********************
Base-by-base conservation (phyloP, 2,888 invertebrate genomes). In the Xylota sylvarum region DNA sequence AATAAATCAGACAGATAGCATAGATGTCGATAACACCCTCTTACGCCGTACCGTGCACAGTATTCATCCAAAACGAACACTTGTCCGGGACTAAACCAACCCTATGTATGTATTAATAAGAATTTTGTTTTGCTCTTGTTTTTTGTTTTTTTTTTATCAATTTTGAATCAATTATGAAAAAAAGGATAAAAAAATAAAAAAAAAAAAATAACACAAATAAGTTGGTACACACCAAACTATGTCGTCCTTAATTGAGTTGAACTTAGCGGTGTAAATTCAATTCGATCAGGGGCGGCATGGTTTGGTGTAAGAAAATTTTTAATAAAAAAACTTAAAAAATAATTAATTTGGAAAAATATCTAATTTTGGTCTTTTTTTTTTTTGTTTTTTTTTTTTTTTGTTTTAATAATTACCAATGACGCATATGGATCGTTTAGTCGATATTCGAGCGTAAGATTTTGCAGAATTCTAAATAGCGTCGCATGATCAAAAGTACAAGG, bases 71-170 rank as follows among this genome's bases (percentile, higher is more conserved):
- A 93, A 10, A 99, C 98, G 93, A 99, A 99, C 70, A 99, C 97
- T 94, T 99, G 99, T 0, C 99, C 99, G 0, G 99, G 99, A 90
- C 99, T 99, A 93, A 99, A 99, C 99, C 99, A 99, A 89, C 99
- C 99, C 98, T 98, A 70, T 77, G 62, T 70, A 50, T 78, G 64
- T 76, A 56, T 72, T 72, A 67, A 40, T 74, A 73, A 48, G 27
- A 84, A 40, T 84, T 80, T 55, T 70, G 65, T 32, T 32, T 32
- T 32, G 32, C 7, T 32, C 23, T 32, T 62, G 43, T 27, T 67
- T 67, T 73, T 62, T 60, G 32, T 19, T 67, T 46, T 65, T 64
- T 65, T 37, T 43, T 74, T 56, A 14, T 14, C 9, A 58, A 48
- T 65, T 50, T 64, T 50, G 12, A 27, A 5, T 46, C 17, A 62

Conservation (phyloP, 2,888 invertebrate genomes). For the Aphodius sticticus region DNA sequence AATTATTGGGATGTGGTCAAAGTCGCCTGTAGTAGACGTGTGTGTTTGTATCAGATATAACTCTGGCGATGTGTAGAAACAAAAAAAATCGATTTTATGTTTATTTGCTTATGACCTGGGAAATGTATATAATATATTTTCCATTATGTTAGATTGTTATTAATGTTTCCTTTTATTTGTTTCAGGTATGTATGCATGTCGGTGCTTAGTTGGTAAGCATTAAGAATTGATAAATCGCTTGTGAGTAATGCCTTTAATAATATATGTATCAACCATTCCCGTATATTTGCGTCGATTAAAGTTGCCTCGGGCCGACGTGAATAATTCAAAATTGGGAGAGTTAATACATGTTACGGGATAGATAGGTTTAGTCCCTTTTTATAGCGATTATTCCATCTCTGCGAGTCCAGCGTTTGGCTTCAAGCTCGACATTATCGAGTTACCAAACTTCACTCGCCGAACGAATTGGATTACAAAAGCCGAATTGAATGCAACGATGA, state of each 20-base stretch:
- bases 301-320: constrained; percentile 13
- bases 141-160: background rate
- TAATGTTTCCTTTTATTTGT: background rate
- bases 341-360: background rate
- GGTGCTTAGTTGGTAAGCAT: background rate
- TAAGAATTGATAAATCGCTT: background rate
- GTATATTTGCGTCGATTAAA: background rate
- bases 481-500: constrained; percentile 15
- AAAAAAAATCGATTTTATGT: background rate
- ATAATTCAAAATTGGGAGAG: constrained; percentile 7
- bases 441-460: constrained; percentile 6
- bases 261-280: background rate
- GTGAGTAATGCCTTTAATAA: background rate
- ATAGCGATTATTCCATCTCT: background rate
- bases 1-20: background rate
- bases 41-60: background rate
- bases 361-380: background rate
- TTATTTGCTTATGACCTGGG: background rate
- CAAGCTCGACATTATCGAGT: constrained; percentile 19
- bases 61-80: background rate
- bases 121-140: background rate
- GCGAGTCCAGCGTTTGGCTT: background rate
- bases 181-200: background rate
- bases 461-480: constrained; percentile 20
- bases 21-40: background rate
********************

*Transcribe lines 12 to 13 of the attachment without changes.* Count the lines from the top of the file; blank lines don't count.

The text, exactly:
Conservation (phyloP, 2,888 invertebrate genomes). For the Aphodius sticticus region DNA sequence AATTATTGGGATGTGGTCAAAGTCGCCTGTAGTAGACGTGTGTGTTTGTATCAGATATAACTCTGGCGATGTGTAGAAACAAAAAAAATCGATTTTATGTTTATTTGCTTATGACCTGGGAAATGTATATAATATATTTTCCATTATGTTAGATTGTTATTAATGTTTCCTTTTATTTGTTTCAGGTATGTATGCATGTCGGTGCTTAGTTGGTAAGCATTAAGAATTGATAAATCGCTTGTGAGTAATGCCTTTAATAATATATGTATCAACCATTCCCGTATATTTGCGTCGATTAAAGTTGCCTCGGGCCGACGTGAATAATTCAAAATTGGGAGAGTTAATACATGTTACGGGATAGATAGGTTTAGTCCCTTTTTATAGCGATTATTCCATCTCTGCGAGTCCAGCGTTTGGCTTCAAGCTCGACATTATCGAGTTACCAAACTTCACTCGCCGAACGAATTGGATTACAAAAGCCGAATTGAATGCAACGATGA, state of each 20-base stretch:
- bases 301-320: constrained; percentile 13